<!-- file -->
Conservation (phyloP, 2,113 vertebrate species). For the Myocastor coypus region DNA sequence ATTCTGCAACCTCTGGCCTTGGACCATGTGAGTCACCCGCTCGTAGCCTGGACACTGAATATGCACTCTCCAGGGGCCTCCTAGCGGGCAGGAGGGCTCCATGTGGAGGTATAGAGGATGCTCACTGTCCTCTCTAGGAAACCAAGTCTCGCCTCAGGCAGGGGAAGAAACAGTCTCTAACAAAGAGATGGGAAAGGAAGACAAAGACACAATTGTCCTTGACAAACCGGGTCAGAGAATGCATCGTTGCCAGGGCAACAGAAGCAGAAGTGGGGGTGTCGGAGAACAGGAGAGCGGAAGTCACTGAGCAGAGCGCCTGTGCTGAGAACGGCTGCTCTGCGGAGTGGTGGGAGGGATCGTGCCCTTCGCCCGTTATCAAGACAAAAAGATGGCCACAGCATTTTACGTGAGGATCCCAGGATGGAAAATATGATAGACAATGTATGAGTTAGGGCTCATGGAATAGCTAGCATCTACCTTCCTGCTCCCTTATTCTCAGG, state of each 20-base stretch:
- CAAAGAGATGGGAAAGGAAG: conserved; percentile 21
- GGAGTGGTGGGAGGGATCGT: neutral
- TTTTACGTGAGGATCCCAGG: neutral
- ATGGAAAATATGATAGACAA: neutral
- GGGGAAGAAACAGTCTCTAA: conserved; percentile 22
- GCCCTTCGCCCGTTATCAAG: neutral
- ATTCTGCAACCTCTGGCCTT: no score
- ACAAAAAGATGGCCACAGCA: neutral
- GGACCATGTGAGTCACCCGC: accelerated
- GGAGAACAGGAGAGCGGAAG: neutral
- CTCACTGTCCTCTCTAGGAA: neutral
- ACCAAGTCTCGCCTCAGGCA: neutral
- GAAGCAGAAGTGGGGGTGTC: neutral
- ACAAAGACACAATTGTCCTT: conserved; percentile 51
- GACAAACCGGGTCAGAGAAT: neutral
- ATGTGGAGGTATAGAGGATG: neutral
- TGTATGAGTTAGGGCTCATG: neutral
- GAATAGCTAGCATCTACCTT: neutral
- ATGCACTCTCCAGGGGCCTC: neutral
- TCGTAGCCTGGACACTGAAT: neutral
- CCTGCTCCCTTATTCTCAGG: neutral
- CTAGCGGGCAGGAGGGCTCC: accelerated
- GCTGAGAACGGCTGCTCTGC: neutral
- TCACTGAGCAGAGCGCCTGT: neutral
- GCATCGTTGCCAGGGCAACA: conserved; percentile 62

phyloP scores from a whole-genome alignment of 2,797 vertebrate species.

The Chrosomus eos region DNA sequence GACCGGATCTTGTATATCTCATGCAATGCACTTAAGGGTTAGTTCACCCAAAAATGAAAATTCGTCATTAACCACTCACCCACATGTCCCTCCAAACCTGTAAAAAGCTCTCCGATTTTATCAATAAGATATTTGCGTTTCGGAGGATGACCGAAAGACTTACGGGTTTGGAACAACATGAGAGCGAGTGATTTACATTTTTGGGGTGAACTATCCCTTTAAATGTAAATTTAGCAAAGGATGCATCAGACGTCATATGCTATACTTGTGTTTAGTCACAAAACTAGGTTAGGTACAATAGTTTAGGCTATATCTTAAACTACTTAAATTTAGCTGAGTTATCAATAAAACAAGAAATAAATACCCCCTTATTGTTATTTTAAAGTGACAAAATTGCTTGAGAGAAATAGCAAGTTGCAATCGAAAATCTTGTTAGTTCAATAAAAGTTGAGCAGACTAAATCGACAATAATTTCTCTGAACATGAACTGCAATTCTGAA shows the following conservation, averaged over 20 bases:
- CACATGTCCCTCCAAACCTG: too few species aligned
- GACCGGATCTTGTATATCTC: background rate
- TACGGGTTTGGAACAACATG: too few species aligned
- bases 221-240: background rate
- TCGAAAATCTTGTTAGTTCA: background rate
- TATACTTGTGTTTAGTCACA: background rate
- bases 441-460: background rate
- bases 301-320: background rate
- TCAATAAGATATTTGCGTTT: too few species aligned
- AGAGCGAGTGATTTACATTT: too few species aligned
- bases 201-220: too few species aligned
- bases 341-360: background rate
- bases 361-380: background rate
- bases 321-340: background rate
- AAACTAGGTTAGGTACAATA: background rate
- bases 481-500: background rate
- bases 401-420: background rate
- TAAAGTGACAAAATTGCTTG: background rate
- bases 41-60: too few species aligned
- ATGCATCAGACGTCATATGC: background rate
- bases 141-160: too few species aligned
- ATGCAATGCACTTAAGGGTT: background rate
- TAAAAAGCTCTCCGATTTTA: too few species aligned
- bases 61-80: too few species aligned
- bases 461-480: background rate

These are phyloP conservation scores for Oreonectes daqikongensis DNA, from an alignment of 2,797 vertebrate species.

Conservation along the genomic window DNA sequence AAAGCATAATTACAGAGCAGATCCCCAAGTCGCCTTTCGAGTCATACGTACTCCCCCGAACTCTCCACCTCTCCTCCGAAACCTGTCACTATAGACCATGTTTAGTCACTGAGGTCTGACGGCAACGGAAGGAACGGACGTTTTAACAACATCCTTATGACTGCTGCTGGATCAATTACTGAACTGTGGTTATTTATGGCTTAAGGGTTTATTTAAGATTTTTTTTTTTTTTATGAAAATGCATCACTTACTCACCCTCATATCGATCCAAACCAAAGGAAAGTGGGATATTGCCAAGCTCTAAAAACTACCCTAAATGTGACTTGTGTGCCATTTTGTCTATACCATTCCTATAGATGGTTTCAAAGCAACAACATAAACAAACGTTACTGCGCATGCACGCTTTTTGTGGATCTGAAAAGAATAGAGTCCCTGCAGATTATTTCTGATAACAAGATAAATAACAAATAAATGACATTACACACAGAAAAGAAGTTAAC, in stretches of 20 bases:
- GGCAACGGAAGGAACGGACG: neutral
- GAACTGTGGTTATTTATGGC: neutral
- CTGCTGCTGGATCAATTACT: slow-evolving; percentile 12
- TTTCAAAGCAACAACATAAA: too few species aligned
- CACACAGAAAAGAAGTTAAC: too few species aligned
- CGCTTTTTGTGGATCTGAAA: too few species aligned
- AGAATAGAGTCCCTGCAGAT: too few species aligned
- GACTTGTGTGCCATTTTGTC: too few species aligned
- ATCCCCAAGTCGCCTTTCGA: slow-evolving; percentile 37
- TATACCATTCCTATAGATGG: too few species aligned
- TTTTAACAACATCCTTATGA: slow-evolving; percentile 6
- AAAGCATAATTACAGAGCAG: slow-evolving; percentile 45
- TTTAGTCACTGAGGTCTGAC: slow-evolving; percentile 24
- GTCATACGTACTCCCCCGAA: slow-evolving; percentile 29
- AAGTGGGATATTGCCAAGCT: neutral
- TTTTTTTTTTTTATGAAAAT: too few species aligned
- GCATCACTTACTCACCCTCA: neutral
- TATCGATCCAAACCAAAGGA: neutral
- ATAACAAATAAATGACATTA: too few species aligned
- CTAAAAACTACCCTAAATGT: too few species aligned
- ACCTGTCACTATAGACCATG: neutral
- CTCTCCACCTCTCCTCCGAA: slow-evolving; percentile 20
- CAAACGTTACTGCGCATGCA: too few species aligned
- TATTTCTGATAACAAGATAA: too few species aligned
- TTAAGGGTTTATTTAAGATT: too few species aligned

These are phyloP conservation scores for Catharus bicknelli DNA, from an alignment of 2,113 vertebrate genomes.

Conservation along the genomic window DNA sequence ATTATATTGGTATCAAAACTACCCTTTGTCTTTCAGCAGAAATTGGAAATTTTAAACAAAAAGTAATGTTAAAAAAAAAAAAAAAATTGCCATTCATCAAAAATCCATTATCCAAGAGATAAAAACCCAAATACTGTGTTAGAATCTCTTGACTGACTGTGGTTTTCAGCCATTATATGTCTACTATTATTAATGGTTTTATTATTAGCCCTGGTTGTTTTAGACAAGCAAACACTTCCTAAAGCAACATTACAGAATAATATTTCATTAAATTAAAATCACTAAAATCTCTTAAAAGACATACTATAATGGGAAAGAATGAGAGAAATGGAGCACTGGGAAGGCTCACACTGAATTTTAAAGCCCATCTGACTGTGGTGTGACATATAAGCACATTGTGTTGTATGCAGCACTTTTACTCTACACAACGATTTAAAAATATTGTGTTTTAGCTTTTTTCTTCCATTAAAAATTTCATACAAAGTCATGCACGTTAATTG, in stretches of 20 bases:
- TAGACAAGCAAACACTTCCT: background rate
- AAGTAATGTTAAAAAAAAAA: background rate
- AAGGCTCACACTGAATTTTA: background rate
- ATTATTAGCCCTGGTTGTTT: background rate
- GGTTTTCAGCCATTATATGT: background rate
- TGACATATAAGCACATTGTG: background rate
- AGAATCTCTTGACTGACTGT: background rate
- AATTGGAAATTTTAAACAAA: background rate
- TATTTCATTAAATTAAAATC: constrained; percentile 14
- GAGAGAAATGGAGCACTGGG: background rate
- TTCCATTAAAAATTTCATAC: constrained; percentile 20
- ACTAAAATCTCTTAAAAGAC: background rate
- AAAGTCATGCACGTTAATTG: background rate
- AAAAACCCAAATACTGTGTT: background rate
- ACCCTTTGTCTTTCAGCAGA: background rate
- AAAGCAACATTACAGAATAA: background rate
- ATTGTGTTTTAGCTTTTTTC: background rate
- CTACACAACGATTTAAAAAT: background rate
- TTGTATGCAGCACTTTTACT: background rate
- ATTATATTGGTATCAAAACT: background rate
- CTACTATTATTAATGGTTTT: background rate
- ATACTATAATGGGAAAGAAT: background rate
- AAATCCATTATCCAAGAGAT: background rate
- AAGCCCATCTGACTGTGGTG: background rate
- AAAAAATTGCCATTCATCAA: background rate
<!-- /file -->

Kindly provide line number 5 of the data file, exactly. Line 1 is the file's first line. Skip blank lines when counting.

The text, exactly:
- ATGGAAAATATGATAGACAA: neutral